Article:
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This question comes from my vast mechanical ignorance: My 2005 DL650 has 33,000 miles and the original chain has stretched a good 2 inches. I purchased a new chain and found a pretty helpful YouTube video showing how to put it on. All has gone well, the new chain is "on" and now I'm ready to rivet the master link. Because of the many adjustments needed to tighten the old chain, my chain tension adjusters seemed to be at the maximum point. Is it possible to "back up" the tension adjusters? I lack that 2" of being able to install the master link. Am I looking at this totally wrong?

Any help from you much more experienced riders would be greatly appreciated. Thank you for your indulgence of one who is mechanically-challenged.
 

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Assuming the axle nut is loose, unscrew both sides of the chain tension adjusters, a lot, say 5 full turns, then with rear wheel off ground, give the back portion of the rear wheel a good push or kick towards front of bike.
That should move the wheel forward. Rinse and repeat till you have sufficient slack to connect chain ends, followed by proper chain tension adjustement.

Mark
 

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If I understand your question, first make sure the chain you are installing is 116 link. 2007 and later use 118 link, prior is 116 links. I remove the chain guard and the chain, and turn the wheel adjusters all the way to the front. Essentially shorten the wheelbase. I install the appropriate chain, draping it over both sprockets. I insert the master link to hold the ends together. I look at the available slack and if it seems OK (does since my 2011 uses an 118 link chain that fits fine especially with the wheel forward) I will install the master link with a tool. Once that is done I start to adjust the chain tension but also sight down the chain to make certain it's straight with the front sprocket. I also take the time to clean and check the adjuster hardware to make sure it operates smoothly, etc.

The chain lengths mentioned above are those mentioned elsewhere on these forums. I only have ever had my 2011 using 118 links.

Rick
 

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Certainly you have too many links. Standard chains come with 120 links and are meant to be cut to size while precise length chains for 2007 and later 650s have 118 links. As Rick said, you need 116 links. You need to grind the end of a pin level with the side plate and use the chain tool to press out the pin. In case you aren't familiar with the terminology, the pic shows 5 links on top and 3 links on the bottom.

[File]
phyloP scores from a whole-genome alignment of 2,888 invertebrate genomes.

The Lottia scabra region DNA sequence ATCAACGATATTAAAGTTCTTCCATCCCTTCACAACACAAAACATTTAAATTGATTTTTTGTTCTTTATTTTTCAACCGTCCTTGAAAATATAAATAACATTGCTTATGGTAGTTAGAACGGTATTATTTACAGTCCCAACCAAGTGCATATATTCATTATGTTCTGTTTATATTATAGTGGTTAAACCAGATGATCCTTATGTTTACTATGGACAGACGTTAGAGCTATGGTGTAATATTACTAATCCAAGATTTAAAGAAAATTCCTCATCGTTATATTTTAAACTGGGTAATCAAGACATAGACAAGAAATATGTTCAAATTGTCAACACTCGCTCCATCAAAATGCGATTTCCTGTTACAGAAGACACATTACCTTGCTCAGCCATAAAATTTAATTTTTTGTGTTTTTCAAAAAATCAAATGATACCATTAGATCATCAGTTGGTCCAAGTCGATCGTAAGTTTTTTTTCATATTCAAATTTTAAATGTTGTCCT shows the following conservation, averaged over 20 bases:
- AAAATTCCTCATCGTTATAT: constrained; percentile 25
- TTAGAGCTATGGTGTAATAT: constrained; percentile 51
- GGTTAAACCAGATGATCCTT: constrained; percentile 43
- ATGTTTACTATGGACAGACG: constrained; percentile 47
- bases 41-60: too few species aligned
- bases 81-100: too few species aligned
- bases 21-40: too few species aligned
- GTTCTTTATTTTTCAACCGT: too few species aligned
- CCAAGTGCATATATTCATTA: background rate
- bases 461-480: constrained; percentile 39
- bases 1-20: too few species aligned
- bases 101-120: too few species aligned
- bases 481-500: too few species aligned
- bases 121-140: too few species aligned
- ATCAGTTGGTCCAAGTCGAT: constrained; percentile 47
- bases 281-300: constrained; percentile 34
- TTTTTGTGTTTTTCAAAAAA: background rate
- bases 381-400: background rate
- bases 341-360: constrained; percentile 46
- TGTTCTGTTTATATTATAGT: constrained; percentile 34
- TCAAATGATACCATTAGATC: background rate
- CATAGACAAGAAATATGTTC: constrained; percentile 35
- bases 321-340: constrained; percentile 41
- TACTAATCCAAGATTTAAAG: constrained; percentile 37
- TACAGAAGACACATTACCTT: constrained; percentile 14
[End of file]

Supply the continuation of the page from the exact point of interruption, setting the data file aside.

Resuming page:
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Chains don't stretch (at least not with V-strom horsepower). They wear inside the rollers, so that's where they get longer. If yours gained 2", that's really a lot of wear, and you're lucky it didn't break.

The chain is wearing and ready for replacement when you see sticky links, or can pull the chain away from the rear sprocket, or you see rust coming out under the rollers.

Wilson, you did replace both front & rear sprockets, right? They wear as well. At 33k, they're overdue. A new chain on worn sprockets won't have a long life.
 

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Discussion Starter #7
My measurement of 2" was against the new chain, which now I'm educated to verify the number of links... Both front and rear sprocket were replaced previously. Thanks for your response - much appreciated!
 

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116 links includes the master link. Notice the chain always has an even number of links. In the above picture, the segments have an odd number of links with narrow ends. Connect the ends with a master link and you get the even number of links including the master link. The only way to get an odd number is to use a half link like in the picture below. It's the way to get two narrow ends with an even number of links.

 
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